Klatle Bhi

Klatle Bhi, pronounced “Klath Bay”, was born in North Vancouver, British Columbia in 1966. His name, given to him by his grandmother, Emily Baker, means “Head Killerwhale of a pod of Killerwhales.”

His interest in the art world began at a young age with avid study of his ancestors who were featured in museums and galleries. He spent two years apprenticing with master carver Simon Dick and attributes a large part of his success to this time.

Klatle Bhi spent many hours with Wayne Alfred, Wade Baker, and Rick Harry absorbing their understanding and knowledge of Native culture. His uncle, T. Richard Baker, has shared with Klatle the knowledge he has gained over many years of working with renowned Haida artists Bill Reid, Robert Davidson and Jim Hart.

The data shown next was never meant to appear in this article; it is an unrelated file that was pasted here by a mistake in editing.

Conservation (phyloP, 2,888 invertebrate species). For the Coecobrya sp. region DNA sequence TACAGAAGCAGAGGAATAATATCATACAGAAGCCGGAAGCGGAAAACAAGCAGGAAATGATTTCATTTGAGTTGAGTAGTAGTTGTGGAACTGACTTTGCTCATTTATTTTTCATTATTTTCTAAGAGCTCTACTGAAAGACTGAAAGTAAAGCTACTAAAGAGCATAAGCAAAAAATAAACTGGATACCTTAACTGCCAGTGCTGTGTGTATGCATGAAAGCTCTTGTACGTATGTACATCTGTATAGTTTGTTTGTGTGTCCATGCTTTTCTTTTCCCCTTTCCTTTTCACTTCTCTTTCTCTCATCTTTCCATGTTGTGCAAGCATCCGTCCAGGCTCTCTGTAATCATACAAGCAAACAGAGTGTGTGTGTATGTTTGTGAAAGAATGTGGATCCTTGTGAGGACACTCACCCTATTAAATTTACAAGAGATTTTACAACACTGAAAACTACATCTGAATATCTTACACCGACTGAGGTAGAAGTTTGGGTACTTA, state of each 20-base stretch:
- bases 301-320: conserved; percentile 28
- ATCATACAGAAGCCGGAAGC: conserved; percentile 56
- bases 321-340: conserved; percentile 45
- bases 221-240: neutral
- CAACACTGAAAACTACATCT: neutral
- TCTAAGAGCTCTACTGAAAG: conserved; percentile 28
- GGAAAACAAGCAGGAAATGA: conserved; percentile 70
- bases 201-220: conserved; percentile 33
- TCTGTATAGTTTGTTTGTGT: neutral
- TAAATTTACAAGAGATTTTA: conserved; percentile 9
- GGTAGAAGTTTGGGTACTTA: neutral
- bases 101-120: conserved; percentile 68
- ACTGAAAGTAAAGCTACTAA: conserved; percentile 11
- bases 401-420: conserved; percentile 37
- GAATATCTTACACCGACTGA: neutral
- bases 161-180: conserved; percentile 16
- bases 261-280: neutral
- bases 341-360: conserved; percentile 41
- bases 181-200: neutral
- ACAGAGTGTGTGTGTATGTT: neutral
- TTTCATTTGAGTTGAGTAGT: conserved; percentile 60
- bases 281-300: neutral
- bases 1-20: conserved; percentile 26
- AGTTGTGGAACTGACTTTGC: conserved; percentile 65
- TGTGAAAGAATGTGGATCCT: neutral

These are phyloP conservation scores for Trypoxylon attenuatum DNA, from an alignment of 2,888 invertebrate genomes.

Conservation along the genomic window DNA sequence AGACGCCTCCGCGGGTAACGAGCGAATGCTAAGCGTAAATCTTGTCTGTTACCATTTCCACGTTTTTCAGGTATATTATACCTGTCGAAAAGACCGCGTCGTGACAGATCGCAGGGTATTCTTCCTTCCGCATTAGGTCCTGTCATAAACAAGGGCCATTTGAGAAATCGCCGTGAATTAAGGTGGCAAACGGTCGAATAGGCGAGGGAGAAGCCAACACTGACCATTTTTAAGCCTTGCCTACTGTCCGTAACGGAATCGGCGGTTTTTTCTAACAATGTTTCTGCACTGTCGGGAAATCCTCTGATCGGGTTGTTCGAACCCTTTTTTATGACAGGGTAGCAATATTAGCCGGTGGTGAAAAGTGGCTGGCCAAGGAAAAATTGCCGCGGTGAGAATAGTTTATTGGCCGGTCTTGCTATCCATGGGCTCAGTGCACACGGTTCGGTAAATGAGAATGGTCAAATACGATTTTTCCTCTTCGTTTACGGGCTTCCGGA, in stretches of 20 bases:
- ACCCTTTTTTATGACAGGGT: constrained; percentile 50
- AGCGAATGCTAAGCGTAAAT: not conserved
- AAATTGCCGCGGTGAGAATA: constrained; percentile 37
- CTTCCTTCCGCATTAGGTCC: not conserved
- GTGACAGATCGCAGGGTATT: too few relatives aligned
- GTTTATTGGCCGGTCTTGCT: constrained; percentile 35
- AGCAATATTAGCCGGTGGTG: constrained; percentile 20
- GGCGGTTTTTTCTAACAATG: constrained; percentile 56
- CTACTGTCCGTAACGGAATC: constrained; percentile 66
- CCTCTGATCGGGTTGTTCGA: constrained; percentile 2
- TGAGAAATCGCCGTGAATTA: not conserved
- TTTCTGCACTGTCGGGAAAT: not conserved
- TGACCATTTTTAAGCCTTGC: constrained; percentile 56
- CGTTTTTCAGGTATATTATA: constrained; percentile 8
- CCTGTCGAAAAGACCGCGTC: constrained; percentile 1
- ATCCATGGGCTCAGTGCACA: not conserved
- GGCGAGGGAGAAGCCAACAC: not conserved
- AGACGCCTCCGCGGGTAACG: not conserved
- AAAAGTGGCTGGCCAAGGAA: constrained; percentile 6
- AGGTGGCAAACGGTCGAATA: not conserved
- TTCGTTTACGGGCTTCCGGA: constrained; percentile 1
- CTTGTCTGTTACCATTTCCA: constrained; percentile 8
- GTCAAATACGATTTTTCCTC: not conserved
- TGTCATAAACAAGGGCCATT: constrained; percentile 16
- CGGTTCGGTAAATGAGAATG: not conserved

Klatle is committed to the spiritual and cultural expression of his people. He has taken part in cultural events such as mask dancing, singing, Potlaching as well as playing a prominent role in the revival of sea-going canoe journeys. Many of his carvings and graphics express his personal and spiritual journey. To Klatle, creating with his hands serves as a source of purification and learning.